Manual developer tests, isolate temporary code, and more
Before we begin talking about how to build quality software let’s first define it. Quality software is robust, maintainable, has minimal bugs, and provides a good UX.
Most of the commentary below are general concepts that apply to software development; However, some of it applies more specifically to Android development.
Putting a large initial focus on quality massively pays dividends down the line. With improved code quality, you can increase developer throughput, increase capacity, and decrease lead time which in turn will give you more time to reflect/improve your own process.
This 5-letter acronym outlines general software design principles that help make your code robust. Read more about it here and here.
These are things to keep in mind whenever you write code. These principles help make your code maintainable which is extremely valuable in the long run.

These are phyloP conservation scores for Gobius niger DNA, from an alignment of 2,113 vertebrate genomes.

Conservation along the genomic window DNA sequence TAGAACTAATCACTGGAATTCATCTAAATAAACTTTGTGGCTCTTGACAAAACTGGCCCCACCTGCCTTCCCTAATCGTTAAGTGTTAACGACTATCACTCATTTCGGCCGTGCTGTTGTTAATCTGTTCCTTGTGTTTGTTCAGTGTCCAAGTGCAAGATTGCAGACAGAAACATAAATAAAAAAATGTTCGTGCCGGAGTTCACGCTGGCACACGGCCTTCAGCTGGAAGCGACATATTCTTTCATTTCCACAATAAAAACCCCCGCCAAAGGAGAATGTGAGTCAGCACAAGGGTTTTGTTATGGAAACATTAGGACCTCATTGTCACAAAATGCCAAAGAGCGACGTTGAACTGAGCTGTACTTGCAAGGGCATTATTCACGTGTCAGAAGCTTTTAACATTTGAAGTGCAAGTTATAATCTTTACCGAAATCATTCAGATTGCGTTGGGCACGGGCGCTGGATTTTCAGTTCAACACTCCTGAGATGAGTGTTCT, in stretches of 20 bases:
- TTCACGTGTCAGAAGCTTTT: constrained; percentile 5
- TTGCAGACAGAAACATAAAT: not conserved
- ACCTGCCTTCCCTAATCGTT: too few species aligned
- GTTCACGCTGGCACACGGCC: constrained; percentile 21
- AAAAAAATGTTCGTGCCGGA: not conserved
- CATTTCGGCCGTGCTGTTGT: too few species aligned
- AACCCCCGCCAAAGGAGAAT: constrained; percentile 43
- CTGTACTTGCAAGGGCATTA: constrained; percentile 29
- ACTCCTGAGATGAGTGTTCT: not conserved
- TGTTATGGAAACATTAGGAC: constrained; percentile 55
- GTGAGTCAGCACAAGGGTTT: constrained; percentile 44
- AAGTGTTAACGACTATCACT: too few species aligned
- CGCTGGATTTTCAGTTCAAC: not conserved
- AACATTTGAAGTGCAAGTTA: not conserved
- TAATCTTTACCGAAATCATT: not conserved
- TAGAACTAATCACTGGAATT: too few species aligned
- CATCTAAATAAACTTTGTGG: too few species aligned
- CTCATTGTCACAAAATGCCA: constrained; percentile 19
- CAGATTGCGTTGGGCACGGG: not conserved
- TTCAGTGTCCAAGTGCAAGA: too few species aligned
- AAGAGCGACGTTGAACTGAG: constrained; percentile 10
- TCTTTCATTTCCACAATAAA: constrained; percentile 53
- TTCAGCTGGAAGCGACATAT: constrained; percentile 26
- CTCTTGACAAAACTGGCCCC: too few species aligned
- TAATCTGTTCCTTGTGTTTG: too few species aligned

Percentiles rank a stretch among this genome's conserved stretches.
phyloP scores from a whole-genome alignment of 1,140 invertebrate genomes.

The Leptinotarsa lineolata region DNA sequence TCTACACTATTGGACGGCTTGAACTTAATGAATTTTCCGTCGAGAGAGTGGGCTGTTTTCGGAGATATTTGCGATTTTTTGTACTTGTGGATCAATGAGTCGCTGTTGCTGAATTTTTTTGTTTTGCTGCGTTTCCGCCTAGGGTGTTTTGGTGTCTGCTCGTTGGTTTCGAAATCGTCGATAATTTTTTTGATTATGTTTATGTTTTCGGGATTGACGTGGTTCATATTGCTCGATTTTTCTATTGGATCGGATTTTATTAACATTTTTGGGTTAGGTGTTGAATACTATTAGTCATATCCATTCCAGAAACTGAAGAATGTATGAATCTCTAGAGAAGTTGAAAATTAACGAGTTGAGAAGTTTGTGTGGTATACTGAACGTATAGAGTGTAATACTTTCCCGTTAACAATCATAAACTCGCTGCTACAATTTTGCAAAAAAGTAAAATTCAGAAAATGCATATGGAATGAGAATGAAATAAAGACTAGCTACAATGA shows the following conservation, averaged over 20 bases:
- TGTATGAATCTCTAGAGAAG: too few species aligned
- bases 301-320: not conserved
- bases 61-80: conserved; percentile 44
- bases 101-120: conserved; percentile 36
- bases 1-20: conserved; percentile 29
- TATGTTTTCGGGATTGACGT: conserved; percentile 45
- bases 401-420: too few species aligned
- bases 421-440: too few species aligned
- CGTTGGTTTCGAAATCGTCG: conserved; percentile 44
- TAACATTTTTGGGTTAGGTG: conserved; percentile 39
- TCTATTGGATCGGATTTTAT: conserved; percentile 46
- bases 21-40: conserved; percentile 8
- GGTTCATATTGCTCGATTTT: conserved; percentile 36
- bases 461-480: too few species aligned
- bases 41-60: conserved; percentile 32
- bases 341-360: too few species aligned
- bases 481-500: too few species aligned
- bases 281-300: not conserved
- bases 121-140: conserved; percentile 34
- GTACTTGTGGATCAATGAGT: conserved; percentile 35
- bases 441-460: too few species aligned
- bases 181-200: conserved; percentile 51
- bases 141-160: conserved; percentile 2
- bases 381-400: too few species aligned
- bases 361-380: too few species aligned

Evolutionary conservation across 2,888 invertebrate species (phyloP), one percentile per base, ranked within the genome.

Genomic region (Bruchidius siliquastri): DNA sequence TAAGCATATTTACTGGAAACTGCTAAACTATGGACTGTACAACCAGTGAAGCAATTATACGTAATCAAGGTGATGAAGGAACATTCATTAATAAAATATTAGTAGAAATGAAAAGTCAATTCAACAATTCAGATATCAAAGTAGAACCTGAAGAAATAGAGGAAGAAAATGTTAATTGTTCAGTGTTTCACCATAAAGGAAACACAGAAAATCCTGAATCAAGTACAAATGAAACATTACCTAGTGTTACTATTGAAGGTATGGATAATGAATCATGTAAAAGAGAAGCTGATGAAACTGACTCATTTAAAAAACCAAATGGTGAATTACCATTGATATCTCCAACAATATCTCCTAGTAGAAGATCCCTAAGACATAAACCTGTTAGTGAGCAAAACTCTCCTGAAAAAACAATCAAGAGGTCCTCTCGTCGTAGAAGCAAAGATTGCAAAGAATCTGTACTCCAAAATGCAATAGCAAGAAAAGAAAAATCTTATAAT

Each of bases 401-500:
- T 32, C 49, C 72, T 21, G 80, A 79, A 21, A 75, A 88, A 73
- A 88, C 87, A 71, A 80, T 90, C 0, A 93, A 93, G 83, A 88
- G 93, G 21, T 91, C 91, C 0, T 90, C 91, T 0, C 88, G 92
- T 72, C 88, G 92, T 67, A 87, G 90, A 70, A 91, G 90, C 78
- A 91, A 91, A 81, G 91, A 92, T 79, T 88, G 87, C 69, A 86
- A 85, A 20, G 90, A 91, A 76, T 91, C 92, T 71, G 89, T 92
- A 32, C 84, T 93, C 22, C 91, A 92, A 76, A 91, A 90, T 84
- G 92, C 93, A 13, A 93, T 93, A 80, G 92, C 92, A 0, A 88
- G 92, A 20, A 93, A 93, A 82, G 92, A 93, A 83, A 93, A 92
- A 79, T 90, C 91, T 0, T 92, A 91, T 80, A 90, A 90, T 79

Having a “solid” understanding of all the principles will prove to be very valuable.
When working on a large feature, take adequate time needed to think through how to architect the feature effectively. Think about how all the components will communicate.
Are there any existing design patterns that have already solved the same/similar problem? If this feature needs to change in the future, how can I build it such that change is fast and easy? Ie, minimal ripple effects when making change.
When building a medium-large feature sometimes I’ll take around 4 hours to plan out the architecture. If it’s a very large feature I may even take an entire day or more just to plan out a robust design.
The two main ways to organize code are package by layer and package by feature. With package by layer, you essentially place classes in the architectural layer that they belong to. For example, you might put all your custom view classes in one package, all your repository classes in another package, all your model classes in another package, etc.
With package by feature you place all the classes that are required for a feature in the same package. This has so many benefits! Lower complexity, higher class cohesion, lower coupling between packages. Need to update a feature or maybe remove a feature? Everything you need is in one place — no need to go searching for all the classes that constitute the feature!